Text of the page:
pulling it all together
The holiday season is a time of abundance, a time of more of everything. And one of the things there tends to be more of around our household at this time of year is conflict. This is not a new experience, but one that descended upon us the first time we set out to celebrate a major holiday together. It took us completely by surprise.
Familiar as we were with the biblical verse, “And the two shall become one flesh’ so then they are no longer two, but one flesh,” its full meaning didn’t reveal itself until the Easter Sunday just three months after we married.
who is the family?
For both of us, holidays were first and foremost about spending the day with our family and secondarily about the actual feast that the day commemorated. But in our first year of marriage, the meaning of the words, “our family,” became confused. Who were “our family?” What John Gottman has named the “we-ness of us,” meaning the solidarity of husband and wife, was still so new that neither of us considered our married partnership a “family” per se. My husband and I were both the eldest children in large families. Although we never voiced it aloud, we assumed that a couple without children wasn’t a family.
A couple of idiosyncrasies in our family backgrounds also left us unprepared for a holiday battle. Jay’s family had simply always celebrated holidays and every occasion of note with his mother’s family. No questions asked. His father’s family history stayed shrouded in mystery. During my own childhood, my extended family was small enough that we all gathered, my mother’s and my father’s family, together for not only holidays but vacations as well.
reasonable versus fair
Then that Easter rolled around and a decision had to be made, one neither of us had ever faced before. With which family would we spend the day? Jay assumed we would do the “reasonable” thing and join his family at his grandparents’ home, which was only a half hour from our apartment on the northside of Chicago. I maintained that we saw plenty of his family in any given week. It was only “fair” I declared that we drive to St. Paul to spend Easter with my family. When the lines are drawn between “reasonable” and “fair,” even Supreme Court Justices have their hands full. The decision process overwhelmed two young people in their early twenties.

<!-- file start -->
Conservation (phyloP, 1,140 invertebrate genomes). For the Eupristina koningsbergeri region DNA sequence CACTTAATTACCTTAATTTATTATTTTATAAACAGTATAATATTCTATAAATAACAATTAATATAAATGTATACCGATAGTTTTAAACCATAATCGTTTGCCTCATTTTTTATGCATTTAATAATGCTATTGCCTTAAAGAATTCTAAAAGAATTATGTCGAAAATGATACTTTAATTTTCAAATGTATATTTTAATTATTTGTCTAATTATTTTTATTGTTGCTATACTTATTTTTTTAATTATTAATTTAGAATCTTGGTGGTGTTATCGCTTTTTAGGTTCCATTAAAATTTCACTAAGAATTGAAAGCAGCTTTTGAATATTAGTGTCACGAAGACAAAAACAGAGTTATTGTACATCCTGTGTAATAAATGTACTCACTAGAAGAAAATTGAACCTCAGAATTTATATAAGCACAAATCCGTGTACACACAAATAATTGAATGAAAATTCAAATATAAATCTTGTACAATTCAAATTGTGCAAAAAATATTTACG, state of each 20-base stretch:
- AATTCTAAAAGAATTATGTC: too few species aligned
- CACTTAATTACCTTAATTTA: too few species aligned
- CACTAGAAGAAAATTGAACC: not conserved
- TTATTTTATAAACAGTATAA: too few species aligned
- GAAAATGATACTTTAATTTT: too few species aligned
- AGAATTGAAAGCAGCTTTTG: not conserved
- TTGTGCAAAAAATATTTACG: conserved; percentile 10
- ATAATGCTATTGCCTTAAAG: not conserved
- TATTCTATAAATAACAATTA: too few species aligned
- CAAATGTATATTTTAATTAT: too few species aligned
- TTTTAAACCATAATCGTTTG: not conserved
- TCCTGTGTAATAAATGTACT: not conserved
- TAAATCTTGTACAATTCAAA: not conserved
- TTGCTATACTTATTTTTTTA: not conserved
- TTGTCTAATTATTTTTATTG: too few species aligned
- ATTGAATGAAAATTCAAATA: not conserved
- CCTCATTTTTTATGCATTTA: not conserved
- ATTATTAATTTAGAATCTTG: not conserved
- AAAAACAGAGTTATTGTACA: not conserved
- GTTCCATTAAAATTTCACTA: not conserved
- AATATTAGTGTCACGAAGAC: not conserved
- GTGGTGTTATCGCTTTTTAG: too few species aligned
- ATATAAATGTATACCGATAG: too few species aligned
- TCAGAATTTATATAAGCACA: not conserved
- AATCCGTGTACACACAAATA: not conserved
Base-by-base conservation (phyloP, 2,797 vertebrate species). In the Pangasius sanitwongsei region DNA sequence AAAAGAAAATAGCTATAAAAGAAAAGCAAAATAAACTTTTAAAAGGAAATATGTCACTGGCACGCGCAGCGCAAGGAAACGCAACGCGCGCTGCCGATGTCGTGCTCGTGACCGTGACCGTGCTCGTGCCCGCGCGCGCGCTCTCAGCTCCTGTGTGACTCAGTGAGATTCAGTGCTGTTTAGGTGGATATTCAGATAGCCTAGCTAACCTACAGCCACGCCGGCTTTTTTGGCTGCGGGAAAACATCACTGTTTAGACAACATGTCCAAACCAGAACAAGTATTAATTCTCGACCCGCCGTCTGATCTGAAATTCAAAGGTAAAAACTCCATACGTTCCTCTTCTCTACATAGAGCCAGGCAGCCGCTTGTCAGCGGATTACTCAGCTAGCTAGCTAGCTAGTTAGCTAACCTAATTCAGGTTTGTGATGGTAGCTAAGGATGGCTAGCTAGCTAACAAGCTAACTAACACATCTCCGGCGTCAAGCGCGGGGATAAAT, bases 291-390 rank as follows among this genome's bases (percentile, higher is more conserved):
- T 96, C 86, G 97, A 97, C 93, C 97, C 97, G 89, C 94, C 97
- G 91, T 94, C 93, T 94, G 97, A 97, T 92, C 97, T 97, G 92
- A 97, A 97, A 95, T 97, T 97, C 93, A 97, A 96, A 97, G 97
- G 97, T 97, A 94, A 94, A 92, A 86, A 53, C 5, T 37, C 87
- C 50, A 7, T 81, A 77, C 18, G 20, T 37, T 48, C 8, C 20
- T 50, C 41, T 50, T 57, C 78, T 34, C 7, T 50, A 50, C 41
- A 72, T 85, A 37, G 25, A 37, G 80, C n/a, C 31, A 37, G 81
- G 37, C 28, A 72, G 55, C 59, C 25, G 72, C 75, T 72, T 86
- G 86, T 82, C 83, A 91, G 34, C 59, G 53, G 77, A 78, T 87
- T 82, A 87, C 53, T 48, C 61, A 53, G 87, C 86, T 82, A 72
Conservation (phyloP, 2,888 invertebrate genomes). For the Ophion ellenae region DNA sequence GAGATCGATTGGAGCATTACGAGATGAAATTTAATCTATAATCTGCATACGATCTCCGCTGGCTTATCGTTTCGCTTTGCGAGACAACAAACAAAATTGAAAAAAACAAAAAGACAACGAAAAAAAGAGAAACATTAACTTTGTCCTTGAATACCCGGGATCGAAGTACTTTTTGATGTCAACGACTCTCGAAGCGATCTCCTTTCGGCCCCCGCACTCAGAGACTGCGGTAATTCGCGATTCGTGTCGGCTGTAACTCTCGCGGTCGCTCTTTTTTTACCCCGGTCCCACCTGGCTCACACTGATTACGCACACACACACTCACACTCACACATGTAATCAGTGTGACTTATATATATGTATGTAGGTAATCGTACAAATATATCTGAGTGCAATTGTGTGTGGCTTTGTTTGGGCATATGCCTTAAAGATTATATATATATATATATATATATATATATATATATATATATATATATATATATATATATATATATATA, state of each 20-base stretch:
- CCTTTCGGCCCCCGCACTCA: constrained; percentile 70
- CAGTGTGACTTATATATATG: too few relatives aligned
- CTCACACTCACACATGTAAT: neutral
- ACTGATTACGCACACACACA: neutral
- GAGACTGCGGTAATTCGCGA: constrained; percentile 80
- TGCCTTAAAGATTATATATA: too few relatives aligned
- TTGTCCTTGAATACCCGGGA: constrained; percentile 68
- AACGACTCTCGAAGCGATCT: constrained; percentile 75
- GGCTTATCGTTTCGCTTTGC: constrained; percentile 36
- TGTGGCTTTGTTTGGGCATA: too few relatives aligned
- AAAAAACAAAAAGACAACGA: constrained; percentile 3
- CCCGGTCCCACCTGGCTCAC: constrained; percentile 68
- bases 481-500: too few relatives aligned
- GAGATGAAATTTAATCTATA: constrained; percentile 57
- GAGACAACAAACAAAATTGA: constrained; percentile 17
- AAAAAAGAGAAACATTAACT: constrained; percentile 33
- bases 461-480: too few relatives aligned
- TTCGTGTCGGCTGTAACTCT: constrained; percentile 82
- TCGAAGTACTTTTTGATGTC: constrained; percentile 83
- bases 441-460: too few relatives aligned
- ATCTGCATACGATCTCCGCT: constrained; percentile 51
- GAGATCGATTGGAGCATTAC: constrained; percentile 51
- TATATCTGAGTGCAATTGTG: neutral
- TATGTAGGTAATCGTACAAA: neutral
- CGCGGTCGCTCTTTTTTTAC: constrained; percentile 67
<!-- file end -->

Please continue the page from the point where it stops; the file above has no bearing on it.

at odds and out of kilter
Conflict between committed partners is inevitable. As true as I know those words to be, whenever I find myself at odds with my husband, life feels out of kilter. Thus, when a rancorous debate drove Jay and I apart for days and seemed to have no possible solutions, it convinced me I had married the wrong man.
Experts tell us that it isn’t fighting that drives couples apart, but the nature of their arguments. That early clash followed none of the experts’ rules. We were so shocked to be enraged with one another, words of contempt and distrust flew threw the air like knives in a circus act. And just as miraculously none of them resulted in a fatal wound. What won the day finally were tears. I broke down sobbing about how much I missed my parents and siblings even though before our fight I hadn’t been conscious of that longing. That won Jay’s heart.
healing as we journey
Our trip through Wisconsin affected a sweet healing. The countryside was bursting with new life in the happiest of yellow-greens. Roadside stands sold daffodils by the dozens. It rained much of the way, but just past Eau Claire, a rainbow broke through the clouds. By that time, our seven-hour conversation had led us to our own pot of gold. We had worked out a way to alternate with whom we would spend our future holidays.
Jay and I not only resolved that conflict, but more profoundly we learned that we could engage in even deeply rancorous disagreements, but our solidarity was stronger than we had known and would see us through such troubled times. Since that time, this stalwart sense of “we-ness” has gotten us through hazards much difficult to negotiate than that first major confrontation.
Being deeply loved by someone gives you strength. While loving someone deeply, gives you courage. Lao Tzu
Have the holidays raised a conflict for your family? How did you find your way through?